I think it’s safe to say that it’s unique, or at least unusual, among July 4th celebrations. It’s one parade among many, perhaps thousands, on Independence Day. This one is less formulaic, more freewheeling. At only 20 years old, the memories of it intermingle as streams of water do when they join.
Take, for instance, the story of its origin. One version would have it that the first parade came into being spontaneously when two cars got stuck behind Farmer Ralph’s tractor and manure spreader. Ralph had gone to spread the load on a field some distance from the farmstead. Our roads are sort of narrow: two cars can pass, but the bushes on the roadside will brush the mirrors. You get in the tractor with the radio going, bouncing rhythmically up and down as you drive, and you get in the zone. It’s easy to forget that you’re not going as fast as some people want to go, or even that someone or two someones might catch up and want to pass. And so you wind as the road winds on your way to do your work, thinking about how to get the hay in between the July thundershowers and whether the shoats you bought at the sale last week are gaining weight as they should, and the kids, and the warm embrace of your wife. Someone in one of the cars recognized the moment for what it was: a celebration of our nation’s glorious history and accomplishments. Two cars and a manure spreader (make of that what you will). A tradition was born. Next year, a hot rod, a bicycle with red, white and blue crepe paper woven through its spokes , a John Deere “A” tractor with a flag on it, and two cars (one with a cannon on the roof) spontaneously lined up down by the lake entrance.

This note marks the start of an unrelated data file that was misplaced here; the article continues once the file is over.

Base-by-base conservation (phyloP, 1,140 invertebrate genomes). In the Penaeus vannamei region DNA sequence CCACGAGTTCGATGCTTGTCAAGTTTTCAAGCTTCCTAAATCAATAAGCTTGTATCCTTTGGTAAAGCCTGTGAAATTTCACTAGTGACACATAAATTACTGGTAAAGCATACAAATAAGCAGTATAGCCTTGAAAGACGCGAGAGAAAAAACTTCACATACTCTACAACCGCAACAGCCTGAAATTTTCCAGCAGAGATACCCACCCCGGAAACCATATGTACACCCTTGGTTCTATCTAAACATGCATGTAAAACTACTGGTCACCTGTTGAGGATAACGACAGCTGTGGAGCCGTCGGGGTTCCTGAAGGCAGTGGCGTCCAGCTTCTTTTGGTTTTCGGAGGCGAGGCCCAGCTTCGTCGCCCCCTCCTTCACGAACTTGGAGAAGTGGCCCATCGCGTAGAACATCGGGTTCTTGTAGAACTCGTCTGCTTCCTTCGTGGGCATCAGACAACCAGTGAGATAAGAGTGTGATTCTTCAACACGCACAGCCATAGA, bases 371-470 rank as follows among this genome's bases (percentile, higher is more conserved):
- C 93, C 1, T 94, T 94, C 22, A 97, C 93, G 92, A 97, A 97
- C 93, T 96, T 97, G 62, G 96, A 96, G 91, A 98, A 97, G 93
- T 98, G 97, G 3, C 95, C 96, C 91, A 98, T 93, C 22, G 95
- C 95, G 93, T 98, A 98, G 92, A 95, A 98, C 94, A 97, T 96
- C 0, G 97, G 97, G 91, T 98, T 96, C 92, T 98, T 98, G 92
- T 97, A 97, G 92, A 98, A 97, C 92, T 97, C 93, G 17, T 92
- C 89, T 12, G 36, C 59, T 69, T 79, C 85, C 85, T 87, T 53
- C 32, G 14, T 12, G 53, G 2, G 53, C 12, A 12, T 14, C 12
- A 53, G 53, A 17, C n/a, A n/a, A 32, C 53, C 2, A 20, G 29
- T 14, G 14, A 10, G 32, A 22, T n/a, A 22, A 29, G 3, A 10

One of the fun things about this little part of Pennsylvania is that our roads go around in loops. Before there were road signs and GPS and spoilers like that, people would get back in here and go around for hours, trying to get through the mountain the back way or back out to the main highway, either. The park might only be ten miles from you as the crow flies but fifty miles by road. Stop and ask directions, you’re likely to be greeted with a pensive look, maybe a seemingly blank stare, a shake of the head and a sincere “No. This is Pennsylvania. You can’t get there from here.” Confusing in those days, yes. But it makes for a great parade route. I digress.
There is another tale, some might call it a legend, concerning the parade’s origins. The editor of The Courier, that paragon of yellow journalism (motto: if we don’t have the facts, we’ll make some up), lived back here in the corner at the farm with the stone fence. One July fourth, he challenged some friends, allegedly saying “Let’s get on our four-wheelers and go house to house and see how many beers we can get.” So in this version, the first parade was a beer run (or perhaps more accurately, crawl).